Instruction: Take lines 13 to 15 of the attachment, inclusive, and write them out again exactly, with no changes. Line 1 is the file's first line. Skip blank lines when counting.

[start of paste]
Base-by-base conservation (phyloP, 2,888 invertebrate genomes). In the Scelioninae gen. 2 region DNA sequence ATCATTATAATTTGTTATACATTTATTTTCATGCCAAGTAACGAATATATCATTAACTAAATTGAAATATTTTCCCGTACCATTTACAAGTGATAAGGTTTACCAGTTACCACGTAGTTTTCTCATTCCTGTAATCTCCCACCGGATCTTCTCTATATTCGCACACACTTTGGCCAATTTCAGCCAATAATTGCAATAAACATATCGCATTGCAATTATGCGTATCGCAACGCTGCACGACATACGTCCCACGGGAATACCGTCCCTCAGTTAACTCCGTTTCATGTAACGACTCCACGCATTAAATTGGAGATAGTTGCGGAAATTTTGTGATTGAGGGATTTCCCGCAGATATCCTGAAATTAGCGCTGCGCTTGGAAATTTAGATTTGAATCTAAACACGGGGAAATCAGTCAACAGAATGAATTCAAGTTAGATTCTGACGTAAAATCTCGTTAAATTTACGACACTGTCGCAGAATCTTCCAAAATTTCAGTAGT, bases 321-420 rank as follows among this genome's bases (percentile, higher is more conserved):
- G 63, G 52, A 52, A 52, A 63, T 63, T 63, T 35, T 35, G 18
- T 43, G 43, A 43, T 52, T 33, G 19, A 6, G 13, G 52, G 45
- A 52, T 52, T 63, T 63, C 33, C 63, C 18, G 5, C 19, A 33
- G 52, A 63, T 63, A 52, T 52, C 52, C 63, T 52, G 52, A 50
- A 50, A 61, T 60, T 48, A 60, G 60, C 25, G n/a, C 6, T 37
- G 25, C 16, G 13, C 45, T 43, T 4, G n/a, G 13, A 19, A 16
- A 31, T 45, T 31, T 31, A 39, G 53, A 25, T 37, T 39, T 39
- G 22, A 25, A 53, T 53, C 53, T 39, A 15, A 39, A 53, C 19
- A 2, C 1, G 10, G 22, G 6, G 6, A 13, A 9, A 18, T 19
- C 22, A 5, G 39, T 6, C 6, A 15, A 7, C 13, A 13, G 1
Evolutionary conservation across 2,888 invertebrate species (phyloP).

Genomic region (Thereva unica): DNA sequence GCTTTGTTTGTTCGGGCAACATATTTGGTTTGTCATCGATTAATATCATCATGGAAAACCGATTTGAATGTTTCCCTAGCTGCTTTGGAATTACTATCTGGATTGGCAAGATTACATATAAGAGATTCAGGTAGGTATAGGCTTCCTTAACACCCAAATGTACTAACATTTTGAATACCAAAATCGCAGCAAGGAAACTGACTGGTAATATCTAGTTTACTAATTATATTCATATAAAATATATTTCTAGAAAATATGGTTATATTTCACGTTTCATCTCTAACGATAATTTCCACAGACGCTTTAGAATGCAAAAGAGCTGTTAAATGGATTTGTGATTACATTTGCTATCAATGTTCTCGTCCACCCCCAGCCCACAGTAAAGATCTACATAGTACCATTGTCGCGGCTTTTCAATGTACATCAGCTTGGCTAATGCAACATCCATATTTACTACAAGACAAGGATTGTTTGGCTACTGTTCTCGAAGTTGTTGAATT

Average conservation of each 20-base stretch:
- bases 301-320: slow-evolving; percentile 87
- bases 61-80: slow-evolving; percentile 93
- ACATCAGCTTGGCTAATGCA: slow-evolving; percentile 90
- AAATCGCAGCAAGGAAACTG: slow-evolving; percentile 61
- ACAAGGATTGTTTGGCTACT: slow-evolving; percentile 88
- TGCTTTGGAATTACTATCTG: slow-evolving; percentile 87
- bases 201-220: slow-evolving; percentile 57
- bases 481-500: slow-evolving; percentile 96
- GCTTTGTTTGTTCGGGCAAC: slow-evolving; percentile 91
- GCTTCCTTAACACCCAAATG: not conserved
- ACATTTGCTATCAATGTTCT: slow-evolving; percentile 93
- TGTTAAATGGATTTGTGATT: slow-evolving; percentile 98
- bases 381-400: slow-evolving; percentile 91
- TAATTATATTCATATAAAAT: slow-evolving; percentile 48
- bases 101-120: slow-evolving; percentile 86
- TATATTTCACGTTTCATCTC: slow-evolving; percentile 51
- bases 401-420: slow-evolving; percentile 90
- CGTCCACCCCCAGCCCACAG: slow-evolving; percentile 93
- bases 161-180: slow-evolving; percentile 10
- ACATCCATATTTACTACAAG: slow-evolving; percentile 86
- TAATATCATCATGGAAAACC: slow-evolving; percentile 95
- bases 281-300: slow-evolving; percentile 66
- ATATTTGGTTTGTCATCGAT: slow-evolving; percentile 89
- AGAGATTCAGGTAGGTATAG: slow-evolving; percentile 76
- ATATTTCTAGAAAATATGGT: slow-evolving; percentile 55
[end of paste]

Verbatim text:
Genomic region (Thereva unica): DNA sequence GCTTTGTTTGTTCGGGCAACATATTTGGTTTGTCATCGATTAATATCATCATGGAAAACCGATTTGAATGTTTCCCTAGCTGCTTTGGAATTACTATCTGGATTGGCAAGATTACATATAAGAGATTCAGGTAGGTATAGGCTTCCTTAACACCCAAATGTACTAACATTTTGAATACCAAAATCGCAGCAAGGAAACTGACTGGTAATATCTAGTTTACTAATTATATTCATATAAAATATATTTCTAGAAAATATGGTTATATTTCACGTTTCATCTCTAACGATAATTTCCACAGACGCTTTAGAATGCAAAAGAGCTGTTAAATGGATTTGTGATTACATTTGCTATCAATGTTCTCGTCCACCCCCAGCCCACAGTAAAGATCTACATAGTACCATTGTCGCGGCTTTTCAATGTACATCAGCTTGGCTAATGCAACATCCATATTTACTACAAGACAAGGATTGTTTGGCTACTGTTCTCGAAGTTGTTGAATT

Average conservation of each 20-base stretch:
- bases 301-320: slow-evolving; percentile 87